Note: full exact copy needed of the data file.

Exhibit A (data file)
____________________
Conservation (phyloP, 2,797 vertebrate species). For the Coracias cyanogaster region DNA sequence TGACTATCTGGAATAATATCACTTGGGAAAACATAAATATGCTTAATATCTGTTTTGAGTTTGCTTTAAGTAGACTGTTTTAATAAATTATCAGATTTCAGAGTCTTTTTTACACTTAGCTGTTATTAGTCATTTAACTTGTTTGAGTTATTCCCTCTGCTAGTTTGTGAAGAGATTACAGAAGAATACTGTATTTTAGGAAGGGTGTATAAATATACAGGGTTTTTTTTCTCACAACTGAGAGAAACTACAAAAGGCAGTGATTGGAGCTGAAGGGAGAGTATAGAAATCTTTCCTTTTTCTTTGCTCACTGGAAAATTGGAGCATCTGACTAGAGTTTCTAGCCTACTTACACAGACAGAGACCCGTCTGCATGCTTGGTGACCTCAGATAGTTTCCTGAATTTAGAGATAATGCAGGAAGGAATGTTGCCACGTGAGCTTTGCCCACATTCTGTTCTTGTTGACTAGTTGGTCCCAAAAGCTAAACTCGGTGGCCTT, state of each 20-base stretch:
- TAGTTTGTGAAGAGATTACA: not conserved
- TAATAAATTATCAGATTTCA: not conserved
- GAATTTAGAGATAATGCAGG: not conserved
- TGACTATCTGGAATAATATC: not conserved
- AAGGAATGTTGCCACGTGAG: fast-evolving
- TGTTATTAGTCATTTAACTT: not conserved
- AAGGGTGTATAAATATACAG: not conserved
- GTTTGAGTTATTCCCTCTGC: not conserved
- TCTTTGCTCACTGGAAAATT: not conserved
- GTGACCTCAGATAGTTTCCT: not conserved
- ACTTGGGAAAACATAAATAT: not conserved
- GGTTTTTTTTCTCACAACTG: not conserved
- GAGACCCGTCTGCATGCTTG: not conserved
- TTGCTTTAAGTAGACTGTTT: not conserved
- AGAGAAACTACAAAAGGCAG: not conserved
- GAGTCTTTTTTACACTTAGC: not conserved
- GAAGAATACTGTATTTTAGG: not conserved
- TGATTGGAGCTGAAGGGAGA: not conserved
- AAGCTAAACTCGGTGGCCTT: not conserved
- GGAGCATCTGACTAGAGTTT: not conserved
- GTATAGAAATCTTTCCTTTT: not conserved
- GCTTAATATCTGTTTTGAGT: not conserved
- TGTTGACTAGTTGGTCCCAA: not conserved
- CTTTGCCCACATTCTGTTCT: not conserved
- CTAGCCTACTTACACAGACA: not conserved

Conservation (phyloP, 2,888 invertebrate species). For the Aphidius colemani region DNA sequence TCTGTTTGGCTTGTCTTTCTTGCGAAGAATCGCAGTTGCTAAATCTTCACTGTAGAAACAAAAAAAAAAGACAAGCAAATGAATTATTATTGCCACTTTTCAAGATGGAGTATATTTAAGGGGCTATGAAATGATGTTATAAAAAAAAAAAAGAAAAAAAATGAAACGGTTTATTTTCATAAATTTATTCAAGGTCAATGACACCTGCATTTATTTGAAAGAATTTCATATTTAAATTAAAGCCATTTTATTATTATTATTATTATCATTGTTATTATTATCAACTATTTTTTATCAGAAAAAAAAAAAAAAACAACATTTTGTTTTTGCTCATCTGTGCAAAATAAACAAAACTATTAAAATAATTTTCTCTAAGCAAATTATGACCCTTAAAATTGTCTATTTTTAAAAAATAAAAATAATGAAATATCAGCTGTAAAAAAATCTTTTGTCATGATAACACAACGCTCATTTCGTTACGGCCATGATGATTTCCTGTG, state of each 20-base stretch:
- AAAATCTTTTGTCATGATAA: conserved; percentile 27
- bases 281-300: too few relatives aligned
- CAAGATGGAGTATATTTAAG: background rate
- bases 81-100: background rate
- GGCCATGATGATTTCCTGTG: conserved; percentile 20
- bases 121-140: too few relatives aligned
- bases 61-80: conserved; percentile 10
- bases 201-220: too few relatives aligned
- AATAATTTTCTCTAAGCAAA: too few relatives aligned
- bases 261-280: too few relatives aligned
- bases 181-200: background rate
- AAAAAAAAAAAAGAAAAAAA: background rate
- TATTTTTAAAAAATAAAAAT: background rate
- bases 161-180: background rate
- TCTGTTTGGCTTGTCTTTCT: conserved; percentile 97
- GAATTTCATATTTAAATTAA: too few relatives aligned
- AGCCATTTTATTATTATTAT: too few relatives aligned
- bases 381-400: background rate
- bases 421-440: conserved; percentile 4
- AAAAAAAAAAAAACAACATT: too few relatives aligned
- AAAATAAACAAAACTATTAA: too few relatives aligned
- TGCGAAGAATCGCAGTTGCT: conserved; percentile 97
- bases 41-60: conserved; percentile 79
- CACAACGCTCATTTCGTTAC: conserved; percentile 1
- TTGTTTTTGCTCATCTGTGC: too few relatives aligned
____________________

Conservation (phyloP, 2,797 vertebrate species). For the Coracias cyanogaster region DNA sequence TGACTATCTGGAATAATATCACTTGGGAAAACATAAATATGCTTAATATCTGTTTTGAGTTTGCTTTAAGTAGACTGTTTTAATAAATTATCAGATTTCAGAGTCTTTTTTACACTTAGCTGTTATTAGTCATTTAACTTGTTTGAGTTATTCCCTCTGCTAGTTTGTGAAGAGATTACAGAAGAATACTGTATTTTAGGAAGGGTGTATAAATATACAGGGTTTTTTTTCTCACAACTGAGAGAAACTACAAAAGGCAGTGATTGGAGCTGAAGGGAGAGTATAGAAATCTTTCCTTTTTCTTTGCTCACTGGAAAATTGGAGCATCTGACTAGAGTTTCTAGCCTACTTACACAGACAGAGACCCGTCTGCATGCTTGGTGACCTCAGATAGTTTCCTGAATTTAGAGATAATGCAGGAAGGAATGTTGCCACGTGAGCTTTGCCCACATTCTGTTCTTGTTGACTAGTTGGTCCCAAAAGCTAAACTCGGTGGCCTT, state of each 20-base stretch:
- TAGTTTGTGAAGAGATTACA: not conserved
- TAATAAATTATCAGATTTCA: not conserved
- GAATTTAGAGATAATGCAGG: not conserved
- TGACTATCTGGAATAATATC: not conserved
- AAGGAATGTTGCCACGTGAG: fast-evolving
- TGTTATTAGTCATTTAACTT: not conserved
- AAGGGTGTATAAATATACAG: not conserved
- GTTTGAGTTATTCCCTCTGC: not conserved
- TCTTTGCTCACTGGAAAATT: not conserved
- GTGACCTCAGATAGTTTCCT: not conserved
- ACTTGGGAAAACATAAATAT: not conserved
- GGTTTTTTTTCTCACAACTG: not conserved
- GAGACCCGTCTGCATGCTTG: not conserved
- TTGCTTTAAGTAGACTGTTT: not conserved
- AGAGAAACTACAAAAGGCAG: not conserved
- GAGTCTTTTTTACACTTAGC: not conserved
- GAAGAATACTGTATTTTAGG: not conserved
- TGATTGGAGCTGAAGGGAGA: not conserved
- AAGCTAAACTCGGTGGCCTT: not conserved
- GGAGCATCTGACTAGAGTTT: not conserved
- GTATAGAAATCTTTCCTTTT: not conserved
- GCTTAATATCTGTTTTGAGT: not conserved
- TGTTGACTAGTTGGTCCCAA: not conserved
- CTTTGCCCACATTCTGTTCT: not conserved
- CTAGCCTACTTACACAGACA: not conserved

Conservation (phyloP, 2,888 invertebrate species). For the Aphidius colemani region DNA sequence TCTGTTTGGCTTGTCTTTCTTGCGAAGAATCGCAGTTGCTAAATCTTCACTGTAGAAACAAAAAAAAAAGACAAGCAAATGAATTATTATTGCCACTTTTCAAGATGGAGTATATTTAAGGGGCTATGAAATGATGTTATAAAAAAAAAAAAGAAAAAAAATGAAACGGTTTATTTTCATAAATTTATTCAAGGTCAATGACACCTGCATTTATTTGAAAGAATTTCATATTTAAATTAAAGCCATTTTATTATTATTATTATTATCATTGTTATTATTATCAACTATTTTTTATCAGAAAAAAAAAAAAAAACAACATTTTGTTTTTGCTCATCTGTGCAAAATAAACAAAACTATTAAAATAATTTTCTCTAAGCAAATTATGACCCTTAAAATTGTCTATTTTTAAAAAATAAAAATAATGAAATATCAGCTGTAAAAAAATCTTTTGTCATGATAACACAACGCTCATTTCGTTACGGCCATGATGATTTCCTGTG, state of each 20-base stretch:
- AAAATCTTTTGTCATGATAA: conserved; percentile 27
- bases 281-300: too few relatives aligned
- CAAGATGGAGTATATTTAAG: background rate
- bases 81-100: background rate
- GGCCATGATGATTTCCTGTG: conserved; percentile 20
- bases 121-140: too few relatives aligned
- bases 61-80: conserved; percentile 10
- bases 201-220: too few relatives aligned
- AATAATTTTCTCTAAGCAAA: too few relatives aligned
- bases 261-280: too few relatives aligned
- bases 181-200: background rate
- AAAAAAAAAAAAGAAAAAAA: background rate
- TATTTTTAAAAAATAAAAAT: background rate
- bases 161-180: background rate
- TCTGTTTGGCTTGTCTTTCT: conserved; percentile 97
- GAATTTCATATTTAAATTAA: too few relatives aligned
- AGCCATTTTATTATTATTAT: too few relatives aligned
- bases 381-400: background rate
- bases 421-440: conserved; percentile 4
- AAAAAAAAAAAAACAACATT: too few relatives aligned
- AAAATAAACAAAACTATTAA: too few relatives aligned
- TGCGAAGAATCGCAGTTGCT: conserved; percentile 97
- bases 41-60: conserved; percentile 79
- CACAACGCTCATTTCGTTAC: conserved; percentile 1
- TTGTTTTTGCTCATCTGTGC: too few relatives aligned